Destinee Henderson: "Every time after that I talked to my grandma, she would say do you want to be another Amanda? It was a very scary reality, but the depths that drugs take you to it doesn't matter the consequences."

Scott Brown: "At any point during this period are you suicidal?"

Destinee Henderson: "Oh,yes. Toward the last year of me using I wanted my life to end and there were times I prayed I didn't want to wake up in the morning because I didn't want to have to go through the pain and the struggle anymore. I never purposely set out to kill myself, but I said hey maybe I could do one or two extra bags of heroin and end it all and I'd be OK that way. To me I was dying the way I was supposed to, I was dying doing something I loved."

Back on 18th street, Destinee said she'd had enough - of going back to that time in her life, and to the person she once was.

Destinee Henderson: "I talk to people about my addiction a lot and I'm very open and honest about it and I hardly ever genuinely get upset about it anymore, but sometimes I don't think people can grasp what active addiction can do to you and the scars that it can leave.

"You can look at me now in nice clothes and with a nice family but I wasn't that person at one time. I was a million miles away from where I am."

The moment Destinee's life began to change for the better was when she got arrested for trying to cash a check that she had stolen from her grandparents.

Scott Brown: "Do you think getting arrested saved your life?

Destinee Henderson: "Yes. Heroin was getting scarce, so was money for me and I was literally ready to go to any lengths that were needed and that surely would have gotten me killed."

Rather than go to prison, Destinee was offered the option to go into a drug diversion program.

Her first step was getting clean and she spent a year and a half in residential treatment programs.

Under the strict guidelines of the program, Destinee has an 11:00 p.m. curfew, must have a job or be in school and is subject to random drug tests.

And she has taken it on herself to speak to teenagers about her experience.

Drug Court Judge William Watson: "I'm very impressed and proud of all you've accomplished up to this point, just remember to keep your focus."

Destinee has been clean and sober for two and a half years, and now she has even more incentive to stay clean.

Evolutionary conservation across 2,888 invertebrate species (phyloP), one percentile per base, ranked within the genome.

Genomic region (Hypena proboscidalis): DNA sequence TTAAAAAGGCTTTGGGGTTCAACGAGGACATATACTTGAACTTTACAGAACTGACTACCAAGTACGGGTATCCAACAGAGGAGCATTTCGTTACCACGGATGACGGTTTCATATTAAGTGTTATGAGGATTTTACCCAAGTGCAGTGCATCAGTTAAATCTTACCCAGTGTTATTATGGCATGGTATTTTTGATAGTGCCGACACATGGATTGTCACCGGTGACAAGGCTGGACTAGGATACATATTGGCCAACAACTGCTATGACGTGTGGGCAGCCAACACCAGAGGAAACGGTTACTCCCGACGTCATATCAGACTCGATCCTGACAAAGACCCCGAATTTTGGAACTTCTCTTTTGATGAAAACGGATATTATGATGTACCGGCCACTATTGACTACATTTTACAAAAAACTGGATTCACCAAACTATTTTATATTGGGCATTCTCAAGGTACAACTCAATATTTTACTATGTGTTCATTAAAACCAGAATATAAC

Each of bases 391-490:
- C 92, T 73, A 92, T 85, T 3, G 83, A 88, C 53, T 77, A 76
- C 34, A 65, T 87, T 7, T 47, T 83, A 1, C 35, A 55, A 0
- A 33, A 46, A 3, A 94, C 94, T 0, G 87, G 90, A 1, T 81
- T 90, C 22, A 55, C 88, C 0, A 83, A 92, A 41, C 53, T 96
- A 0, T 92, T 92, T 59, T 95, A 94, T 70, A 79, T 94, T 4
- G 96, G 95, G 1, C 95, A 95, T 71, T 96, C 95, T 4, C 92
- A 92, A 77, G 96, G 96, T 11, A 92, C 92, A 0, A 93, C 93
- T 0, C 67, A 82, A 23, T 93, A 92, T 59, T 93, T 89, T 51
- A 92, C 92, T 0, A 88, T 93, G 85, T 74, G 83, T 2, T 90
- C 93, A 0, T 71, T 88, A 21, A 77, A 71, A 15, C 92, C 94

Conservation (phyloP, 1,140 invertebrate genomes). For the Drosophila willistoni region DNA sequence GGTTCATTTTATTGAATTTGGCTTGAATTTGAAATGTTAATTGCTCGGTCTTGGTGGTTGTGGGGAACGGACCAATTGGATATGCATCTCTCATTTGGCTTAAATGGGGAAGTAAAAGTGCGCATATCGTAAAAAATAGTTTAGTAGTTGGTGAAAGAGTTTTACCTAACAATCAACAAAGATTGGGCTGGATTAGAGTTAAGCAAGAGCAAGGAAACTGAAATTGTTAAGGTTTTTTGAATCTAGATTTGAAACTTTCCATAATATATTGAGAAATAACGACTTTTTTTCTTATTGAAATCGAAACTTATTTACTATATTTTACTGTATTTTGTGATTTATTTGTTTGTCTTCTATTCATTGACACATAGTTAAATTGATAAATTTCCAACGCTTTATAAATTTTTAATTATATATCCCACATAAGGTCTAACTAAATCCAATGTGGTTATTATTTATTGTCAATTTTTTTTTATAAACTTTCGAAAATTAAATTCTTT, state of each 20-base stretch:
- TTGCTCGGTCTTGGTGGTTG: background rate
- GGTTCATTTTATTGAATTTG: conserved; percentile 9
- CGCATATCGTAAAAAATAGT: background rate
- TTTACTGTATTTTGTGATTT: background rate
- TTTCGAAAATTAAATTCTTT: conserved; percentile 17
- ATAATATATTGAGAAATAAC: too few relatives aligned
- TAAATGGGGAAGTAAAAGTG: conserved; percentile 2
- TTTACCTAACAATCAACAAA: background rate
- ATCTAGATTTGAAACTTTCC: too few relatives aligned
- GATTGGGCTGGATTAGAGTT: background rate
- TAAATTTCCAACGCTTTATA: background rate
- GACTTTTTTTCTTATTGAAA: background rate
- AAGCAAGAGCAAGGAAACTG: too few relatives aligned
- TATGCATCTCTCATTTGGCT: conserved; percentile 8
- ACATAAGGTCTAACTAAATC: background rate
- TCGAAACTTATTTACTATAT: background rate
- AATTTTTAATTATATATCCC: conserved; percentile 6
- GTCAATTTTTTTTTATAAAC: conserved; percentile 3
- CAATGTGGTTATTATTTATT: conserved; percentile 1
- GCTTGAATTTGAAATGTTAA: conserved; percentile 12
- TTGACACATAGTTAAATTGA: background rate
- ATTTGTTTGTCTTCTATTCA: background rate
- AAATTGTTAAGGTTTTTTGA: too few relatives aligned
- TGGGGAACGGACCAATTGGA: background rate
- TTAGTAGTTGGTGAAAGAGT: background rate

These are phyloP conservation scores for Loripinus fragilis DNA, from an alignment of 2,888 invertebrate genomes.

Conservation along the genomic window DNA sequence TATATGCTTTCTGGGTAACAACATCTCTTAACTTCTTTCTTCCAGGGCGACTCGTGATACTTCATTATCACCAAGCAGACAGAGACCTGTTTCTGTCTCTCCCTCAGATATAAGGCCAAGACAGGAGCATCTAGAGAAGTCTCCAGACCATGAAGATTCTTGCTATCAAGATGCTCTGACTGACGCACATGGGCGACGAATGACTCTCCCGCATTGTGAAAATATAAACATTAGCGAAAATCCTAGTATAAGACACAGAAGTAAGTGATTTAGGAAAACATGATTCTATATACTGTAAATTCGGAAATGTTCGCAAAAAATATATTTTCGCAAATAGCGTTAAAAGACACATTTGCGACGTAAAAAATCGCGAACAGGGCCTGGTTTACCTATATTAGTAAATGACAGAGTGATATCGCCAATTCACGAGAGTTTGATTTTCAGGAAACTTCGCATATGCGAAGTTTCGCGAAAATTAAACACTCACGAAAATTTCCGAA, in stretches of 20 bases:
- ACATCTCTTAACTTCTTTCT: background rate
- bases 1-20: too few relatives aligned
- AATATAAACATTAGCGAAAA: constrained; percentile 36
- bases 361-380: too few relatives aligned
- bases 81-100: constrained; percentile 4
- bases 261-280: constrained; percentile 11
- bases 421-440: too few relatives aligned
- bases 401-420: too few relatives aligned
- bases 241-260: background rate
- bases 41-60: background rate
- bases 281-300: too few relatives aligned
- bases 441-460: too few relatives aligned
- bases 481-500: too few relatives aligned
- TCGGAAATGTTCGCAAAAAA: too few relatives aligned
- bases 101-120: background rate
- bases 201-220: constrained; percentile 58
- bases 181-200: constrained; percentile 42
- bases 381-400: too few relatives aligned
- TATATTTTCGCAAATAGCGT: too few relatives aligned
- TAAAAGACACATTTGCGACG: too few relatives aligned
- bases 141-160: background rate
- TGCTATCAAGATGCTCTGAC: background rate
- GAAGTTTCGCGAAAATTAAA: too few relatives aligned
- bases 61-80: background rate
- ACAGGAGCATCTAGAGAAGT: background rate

Baby Liam was born to Destinee and her husband Matt four months ago.

Scott Brown: "What's it feel like to be a mom?"

Destinee Henderson: "I love it, I do. I wouldn't change it for anything."

Scott Brown: 'How much incentive does he give you to keep you going on the path you've been going?"

Destinee Henderson: "Everything and then some, he pushes me honestly every single day to be a better person."

Scott Brown: "Is it too much to say he's your new high?"

Destinee Henderson: "No, not at all since day one, it's been that way for me."

In addition to Liam, Destinee now again has her grandparents in her life now too.

Scott Brown: "Would you say it's a miracle that you have this relationship with your grandparents again?"

Destinee Henderson: "Absolutely, they are very, very close to my heart. I am more than blessed to have my grandparents back in my life today, back in my corner."

Scott Brown: "When you were on the streets did you think that would ever again be possible?"

Destinee Henderson: "Never again. I didn't think my grandmother would trust me enough to walk in her house anymore."

Scott Brown: "You've been so brutally frank here, why have you agreed to lay your life open?"

Destinee Henderson: "Because other people have done the same thing for me. The more I talk about it, the more I can help somebody by carrying the message to them, that keeps me clean and sober every single day."

Scott Brown: "Given everything you went through are you lucky to be alive today?"

Destinee Henderson: "Oh yeah, there's no doubt about it. Somebody was watching over me. It's a miracle that I'm sitting here, it's a miracle that somebody saw fit to give me a second chance at life and I couldn't be more grateful for that."

Next month on October 29th, a prescription drug drop-off day will take place at locations across Western New York.  You can drop off your old prescription medications, no questions asked, so they can be disposed of properly, free of charge.

Resources for those battling addiction:

Erie County Council for the Prevention of Alcohol and Substance Abuse
•1625 Hertel Avenue, Buffalo. (716) 831-2298

ECMC Division of Chemical Dependency
•Downtown: 1280 Main St. Buffalo. (716)883-4517
•Northern Erie Clinical Services: 2282 Elmwood Ave. Kenmore. (716) 874-5536

Mid Erie Counseling and Treatment Services
•1526 Walden Ave. Cheektowaga. (716)895-6700

Kids Escaping Drugs

B.I.L.Y. (Because I Love You) Meetings
•Amherst: Montgomery Park Senior Living Complex.
6363 Transit Rd. East Amherst. (716) 688-2568.
•Lancaster: Faith United Methodist Church. 5505 Broadway. (716) 685-4328
•Tonawanda: (716) 879-6631
•Buffalo: (716) 695-7586 and (716) 990-2452